When I first started the UK Pesticides Campaign 17 years ago in 2001 I did so largely because I had discovered that there was no specific representation in the UK for rural residents and communities exposed tothe vast cocktails of poisons sprayed on crops.
As a resident myself directly affected from pesticide spraying in my locality I had started to attend various conferences and meetings on pesticides and whilst NGOs and environmental groups would make the odd comment here and there about operators health, environmental impacts, or pesticide residues in food, there was no mention of the risks and adverse health impacts for rural residents and communities across the UK.
So began almost two decades so far of doing my upmost–in often very difficult circumstances–to ensure the voices of residents and communities directly affected by one of the biggest public health scandals of our time were heard at every possible turn.
Synthetic chemical pesticides were originally developed as chemical warfare agents in the 1930s and 1940s, but then astonishingly remanufactured as agricultural pesticides. These highly toxic chemicals have been used in UK farming for around 75 years and are increasingly relied upon by conventional (ie. non-organic) farmers and growers.
Agriculture now accounts for more than 70% of land use in the UK, and has a major influence on our health and environment. Considering that currently only around 3% of farmland in the UK is organic, then the vast majority of the 70% of land that is used in the UK for agriculture will be land that is regularly sprayed with synthetic chemical pesticides under the existing conventional food and farming production system.
From the outset of such pesticide use in farming there has always been a catastrophic failure to protect rural communities from the use of these poisons in the locality of where we live and breathe. Despite a number of significant UK Pesticides Campaign victories and achievements in both the UK and in Europe (including, amongst others, stronger requirements for the protection of residents in EU laws; ensuring residents are now legally defined as a “vulnerable group”recognised as having “high pesticide exposure over the long term”; ensuring that new exposure and risk assessment specifications for residents and bystanders are included in, most importantly, EU Commission Regulation 284/2013), the widespread poisoning of rural residents still continues unabated.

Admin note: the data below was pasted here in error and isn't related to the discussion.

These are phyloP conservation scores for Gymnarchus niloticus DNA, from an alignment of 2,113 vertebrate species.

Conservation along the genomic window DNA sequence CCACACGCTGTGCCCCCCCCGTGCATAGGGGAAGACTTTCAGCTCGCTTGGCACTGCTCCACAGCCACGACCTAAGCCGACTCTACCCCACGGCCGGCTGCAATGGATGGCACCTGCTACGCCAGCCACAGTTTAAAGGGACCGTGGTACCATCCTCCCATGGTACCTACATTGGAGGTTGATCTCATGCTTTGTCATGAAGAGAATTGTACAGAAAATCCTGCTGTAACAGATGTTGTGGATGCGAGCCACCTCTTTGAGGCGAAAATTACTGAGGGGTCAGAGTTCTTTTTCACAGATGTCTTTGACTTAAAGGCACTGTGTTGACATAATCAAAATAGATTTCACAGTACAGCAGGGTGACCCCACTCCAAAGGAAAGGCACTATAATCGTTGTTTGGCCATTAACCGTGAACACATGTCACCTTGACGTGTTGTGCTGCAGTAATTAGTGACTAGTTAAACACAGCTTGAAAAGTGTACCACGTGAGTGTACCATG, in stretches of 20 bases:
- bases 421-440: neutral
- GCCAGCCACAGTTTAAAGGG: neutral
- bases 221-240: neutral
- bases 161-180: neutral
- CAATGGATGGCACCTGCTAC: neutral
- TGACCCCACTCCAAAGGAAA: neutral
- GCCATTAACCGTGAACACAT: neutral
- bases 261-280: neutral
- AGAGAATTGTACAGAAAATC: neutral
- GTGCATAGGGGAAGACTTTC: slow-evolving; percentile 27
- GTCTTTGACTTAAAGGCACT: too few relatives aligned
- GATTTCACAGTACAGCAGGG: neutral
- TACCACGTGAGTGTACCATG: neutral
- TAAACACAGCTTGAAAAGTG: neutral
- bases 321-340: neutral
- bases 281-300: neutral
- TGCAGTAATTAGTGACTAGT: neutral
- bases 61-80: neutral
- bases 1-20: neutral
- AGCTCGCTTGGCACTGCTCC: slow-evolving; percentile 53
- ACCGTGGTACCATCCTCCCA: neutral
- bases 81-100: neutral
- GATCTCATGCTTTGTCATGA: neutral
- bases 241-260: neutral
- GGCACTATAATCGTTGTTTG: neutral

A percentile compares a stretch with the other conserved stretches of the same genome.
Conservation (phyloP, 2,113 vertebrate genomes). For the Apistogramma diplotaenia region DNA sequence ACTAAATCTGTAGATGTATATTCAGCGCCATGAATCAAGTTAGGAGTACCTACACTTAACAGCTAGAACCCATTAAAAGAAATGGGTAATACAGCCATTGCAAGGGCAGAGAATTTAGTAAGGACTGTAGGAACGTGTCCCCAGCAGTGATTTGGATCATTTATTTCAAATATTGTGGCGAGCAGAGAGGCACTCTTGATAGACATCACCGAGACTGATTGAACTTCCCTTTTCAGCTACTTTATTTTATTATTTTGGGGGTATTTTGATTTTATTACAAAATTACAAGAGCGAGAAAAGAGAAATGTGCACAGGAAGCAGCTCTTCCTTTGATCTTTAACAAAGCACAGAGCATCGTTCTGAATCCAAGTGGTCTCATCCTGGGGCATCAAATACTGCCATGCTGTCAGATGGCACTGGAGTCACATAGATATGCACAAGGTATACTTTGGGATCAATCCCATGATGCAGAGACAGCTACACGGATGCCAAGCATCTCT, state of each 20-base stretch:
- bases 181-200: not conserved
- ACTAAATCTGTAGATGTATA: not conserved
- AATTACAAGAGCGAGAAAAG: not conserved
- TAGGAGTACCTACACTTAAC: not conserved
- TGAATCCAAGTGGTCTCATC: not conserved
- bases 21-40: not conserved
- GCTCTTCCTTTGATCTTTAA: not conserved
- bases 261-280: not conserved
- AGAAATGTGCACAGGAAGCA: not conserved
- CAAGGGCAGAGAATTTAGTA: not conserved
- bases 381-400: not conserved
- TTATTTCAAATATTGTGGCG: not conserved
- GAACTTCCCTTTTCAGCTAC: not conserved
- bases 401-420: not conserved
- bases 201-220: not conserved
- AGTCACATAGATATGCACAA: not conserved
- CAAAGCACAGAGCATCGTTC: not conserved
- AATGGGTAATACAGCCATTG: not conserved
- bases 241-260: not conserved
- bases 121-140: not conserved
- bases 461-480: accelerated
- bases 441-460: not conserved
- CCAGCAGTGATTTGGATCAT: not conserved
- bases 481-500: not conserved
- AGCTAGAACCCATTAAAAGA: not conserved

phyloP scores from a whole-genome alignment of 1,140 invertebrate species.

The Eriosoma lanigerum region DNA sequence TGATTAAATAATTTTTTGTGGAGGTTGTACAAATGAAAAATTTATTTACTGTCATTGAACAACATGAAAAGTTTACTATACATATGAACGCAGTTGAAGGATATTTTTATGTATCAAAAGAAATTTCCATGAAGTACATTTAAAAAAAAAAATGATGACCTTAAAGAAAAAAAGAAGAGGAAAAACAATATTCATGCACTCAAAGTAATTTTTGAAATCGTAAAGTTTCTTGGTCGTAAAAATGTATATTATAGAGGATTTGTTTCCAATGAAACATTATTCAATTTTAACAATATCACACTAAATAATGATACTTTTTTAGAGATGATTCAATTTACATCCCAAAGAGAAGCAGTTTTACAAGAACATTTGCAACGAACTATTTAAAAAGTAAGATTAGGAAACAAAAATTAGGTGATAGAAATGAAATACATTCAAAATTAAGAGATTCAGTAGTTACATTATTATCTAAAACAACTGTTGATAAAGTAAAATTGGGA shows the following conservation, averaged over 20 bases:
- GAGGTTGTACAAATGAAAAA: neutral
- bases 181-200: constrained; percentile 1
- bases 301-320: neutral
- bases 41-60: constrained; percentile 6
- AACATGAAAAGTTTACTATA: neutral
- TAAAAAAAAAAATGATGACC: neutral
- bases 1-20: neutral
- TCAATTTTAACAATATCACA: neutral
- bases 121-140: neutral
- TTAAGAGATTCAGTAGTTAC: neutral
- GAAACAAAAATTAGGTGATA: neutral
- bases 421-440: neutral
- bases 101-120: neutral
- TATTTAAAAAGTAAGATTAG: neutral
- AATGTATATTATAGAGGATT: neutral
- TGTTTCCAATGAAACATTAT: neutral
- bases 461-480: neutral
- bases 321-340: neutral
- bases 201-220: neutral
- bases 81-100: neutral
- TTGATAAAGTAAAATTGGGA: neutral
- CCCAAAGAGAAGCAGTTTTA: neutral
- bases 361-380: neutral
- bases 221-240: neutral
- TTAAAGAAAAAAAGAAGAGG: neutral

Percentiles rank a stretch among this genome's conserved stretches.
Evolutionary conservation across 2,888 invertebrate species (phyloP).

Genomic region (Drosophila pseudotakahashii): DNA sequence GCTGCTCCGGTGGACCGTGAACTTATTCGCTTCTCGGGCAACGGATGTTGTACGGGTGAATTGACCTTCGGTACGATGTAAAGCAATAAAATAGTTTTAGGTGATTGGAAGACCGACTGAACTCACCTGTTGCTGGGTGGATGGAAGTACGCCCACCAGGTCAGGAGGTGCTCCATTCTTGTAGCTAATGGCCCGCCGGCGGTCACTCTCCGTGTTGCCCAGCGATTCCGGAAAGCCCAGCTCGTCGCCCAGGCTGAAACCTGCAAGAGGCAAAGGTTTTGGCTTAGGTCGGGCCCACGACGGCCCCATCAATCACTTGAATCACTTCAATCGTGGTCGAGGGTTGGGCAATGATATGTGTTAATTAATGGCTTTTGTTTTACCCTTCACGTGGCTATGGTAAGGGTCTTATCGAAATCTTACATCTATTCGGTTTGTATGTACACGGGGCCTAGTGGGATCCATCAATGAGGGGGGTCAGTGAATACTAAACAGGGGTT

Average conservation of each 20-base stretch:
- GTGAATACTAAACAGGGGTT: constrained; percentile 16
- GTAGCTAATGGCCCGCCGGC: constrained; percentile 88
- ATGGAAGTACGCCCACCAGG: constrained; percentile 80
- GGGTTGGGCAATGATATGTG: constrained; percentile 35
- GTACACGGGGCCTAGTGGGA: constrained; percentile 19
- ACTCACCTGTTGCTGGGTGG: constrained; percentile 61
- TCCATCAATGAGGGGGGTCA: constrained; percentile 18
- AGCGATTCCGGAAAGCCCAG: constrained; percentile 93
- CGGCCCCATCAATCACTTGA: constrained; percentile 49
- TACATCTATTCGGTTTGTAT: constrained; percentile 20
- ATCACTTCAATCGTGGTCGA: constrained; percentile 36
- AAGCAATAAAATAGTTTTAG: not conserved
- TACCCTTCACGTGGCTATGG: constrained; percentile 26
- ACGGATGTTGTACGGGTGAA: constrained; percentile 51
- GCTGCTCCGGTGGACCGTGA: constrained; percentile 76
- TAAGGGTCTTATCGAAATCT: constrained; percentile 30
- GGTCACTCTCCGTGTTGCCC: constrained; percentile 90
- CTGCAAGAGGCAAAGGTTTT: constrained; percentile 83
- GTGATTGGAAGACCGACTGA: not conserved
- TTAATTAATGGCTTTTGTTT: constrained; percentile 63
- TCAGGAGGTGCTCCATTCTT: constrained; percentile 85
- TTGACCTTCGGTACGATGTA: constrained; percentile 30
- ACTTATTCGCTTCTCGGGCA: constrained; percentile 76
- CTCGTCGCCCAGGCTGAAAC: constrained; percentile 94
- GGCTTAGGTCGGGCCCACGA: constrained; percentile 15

The fact that the chemical poisoning of innocent rural citizens was ever permitted in the first place – let alone to continue for over three quarters of a century with no action – is a national disgrace. (In fact, as this public health scandal also goes on in the majority of other countries around the world then it is indeed an international disgrace!)
Known adverse impacts of pesticides
The dangers of pesticides can clearly be seen on the manufacturers product data sheets themselves that carry various warnings such as “Very toxic by inhalation,” “Do not breathe spray; fumes; vapour,” “Risk of serious damage to eyes,” “Harmful, possible risk of irreversible effects through inhalation,” “May cause cancer by inhalation,” andeven“May be fatal if inhaled.”
Cornell University’s teaching module ‘Toxicity of Pesticides’clearly states that,
“Pesticides can: cause deformities in unborn offspring (teratogenic effects), cause cancer (carcinogenic effects), cause mutations (mutagenic effects), poison the nervous system (neurotoxicity), or block the natural defenses of the immune system (immunotoxicity).”It goes on to warn that “Irreversible effects are permanent and cannot be changed once they have occurred. Injury to the nervous system is usually irreversible since its cells cannot divide and be replaced. Irreversible effects include birth defects, mutations, and cancer.”
It is therefore beyond dispute that agricultural pesticides can cause a wide range of both acute and chronic adverse health impacts. This includes irreversible/permanent chronic effects, illnesses and diseases.Whilst operators generally have protection when using agricultural pesticides – such as use of personal protective equipment, respirators, and will be in filtered cabs – residents and communities have absolutely no protection at all.
The former Ministry of Agriculture, Fisheries and Food in a 1975 document stated that, “The repeated use of pesticides, even in small quantities, can have cumulative effects which may not be noticed until a dangerous amount has been absorbed.”
This clear statement from 43 years ago shows that successive Governments’ have always been well aware of the cumulative effects of pesticides, but again no action has been takento secure the health of rural families.
There are many thousands of reports of acute and/or chronic health impacts from rural residents across the UK. Obviously with millions of rural residents exposed in crop sprayed areas there will undoubtedly be many more unreported cases. The most common chronic long-term effects, illnesses and diseases reported from residents include neurological conditions such as neurological damage, Parkinson’s disease, Motor Neurone Disease, as well as various cancers, especially those of the breast and brain, leukaemia, non-Hodgkins lymphoma, amongst many other chronic conditions.